Ayende @ Rahien

Oren Eini aka Ayende Rahien CEO of Hibernating Rhinos LTD, which develops RavenDB, a NoSQL Open Source Document Database.

Get in touch with me:

oren@ravendb.net

+972 52-548-6969

Posts: 7,143 | Comments: 50,107

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time to read 2 min | 215 words

We just published a white paper on RavenDB performance vs. Couchbase performance in a real customer scenario.

I had to check the results three times before I believed them. RavenDB is pretty awesome, but I had no idea it was that awesome.

The data set was reasonably big, 1.35 billion docs and the scenario we present is a real world one based on production load.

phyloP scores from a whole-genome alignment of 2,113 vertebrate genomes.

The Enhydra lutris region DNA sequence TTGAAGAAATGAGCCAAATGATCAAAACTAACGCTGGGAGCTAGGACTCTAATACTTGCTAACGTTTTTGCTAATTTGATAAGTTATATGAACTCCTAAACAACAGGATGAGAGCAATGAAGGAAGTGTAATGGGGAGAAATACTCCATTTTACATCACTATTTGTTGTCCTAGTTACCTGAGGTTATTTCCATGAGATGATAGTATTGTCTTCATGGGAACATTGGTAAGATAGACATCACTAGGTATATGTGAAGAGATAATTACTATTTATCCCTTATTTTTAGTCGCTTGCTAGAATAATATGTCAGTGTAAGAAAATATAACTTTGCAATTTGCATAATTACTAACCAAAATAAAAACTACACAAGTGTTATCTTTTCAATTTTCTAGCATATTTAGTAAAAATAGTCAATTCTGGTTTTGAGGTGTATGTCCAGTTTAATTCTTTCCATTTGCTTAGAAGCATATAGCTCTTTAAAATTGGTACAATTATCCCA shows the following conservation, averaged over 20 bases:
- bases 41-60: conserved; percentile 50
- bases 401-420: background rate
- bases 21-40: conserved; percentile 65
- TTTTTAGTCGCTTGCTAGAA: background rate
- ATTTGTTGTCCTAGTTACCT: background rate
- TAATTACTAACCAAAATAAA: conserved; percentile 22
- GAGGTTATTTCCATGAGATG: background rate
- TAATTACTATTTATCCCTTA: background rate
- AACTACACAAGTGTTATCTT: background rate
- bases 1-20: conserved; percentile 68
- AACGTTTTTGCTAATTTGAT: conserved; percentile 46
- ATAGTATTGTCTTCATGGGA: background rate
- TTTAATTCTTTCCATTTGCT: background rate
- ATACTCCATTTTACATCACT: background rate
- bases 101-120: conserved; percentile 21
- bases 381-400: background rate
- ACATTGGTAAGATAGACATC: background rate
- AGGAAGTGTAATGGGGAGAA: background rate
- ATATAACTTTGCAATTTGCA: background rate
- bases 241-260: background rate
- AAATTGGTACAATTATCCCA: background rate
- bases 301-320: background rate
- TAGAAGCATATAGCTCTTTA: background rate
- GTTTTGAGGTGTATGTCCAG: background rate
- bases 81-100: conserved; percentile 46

Some of the interesting details:

  • RavenDB uses 1/3 of the disk space that Couchbase uses, but stores 3 times as much data.
  • Operationally, RavenDB just worked, Couchbase needed 6 times the hardware to just scrape by. A single failure in Couchbase meant at least 15 – 45 minutes for the node to recover. Inducing failures in RavenDB brought the node back up in a few seconds.
  • For queries, we pitted a Couchbase cluster with 96 cores and 384 GB RAM against single RavenDB node running on a Raspberry PI. RavenDB on the Pi was able to sustain better latencies at the 99 percentile handling twice as much load as Couchbase is able.

There are all sort of other goodies in the white paper and we went pretty deep into the overall architecture and impact of the difference design decisions.

As usual, we welcome your feedback.

time to read 1 min | 128 words

You can hear me speaking at the Angular Show about using document database from the point of view of full stack or front end developers.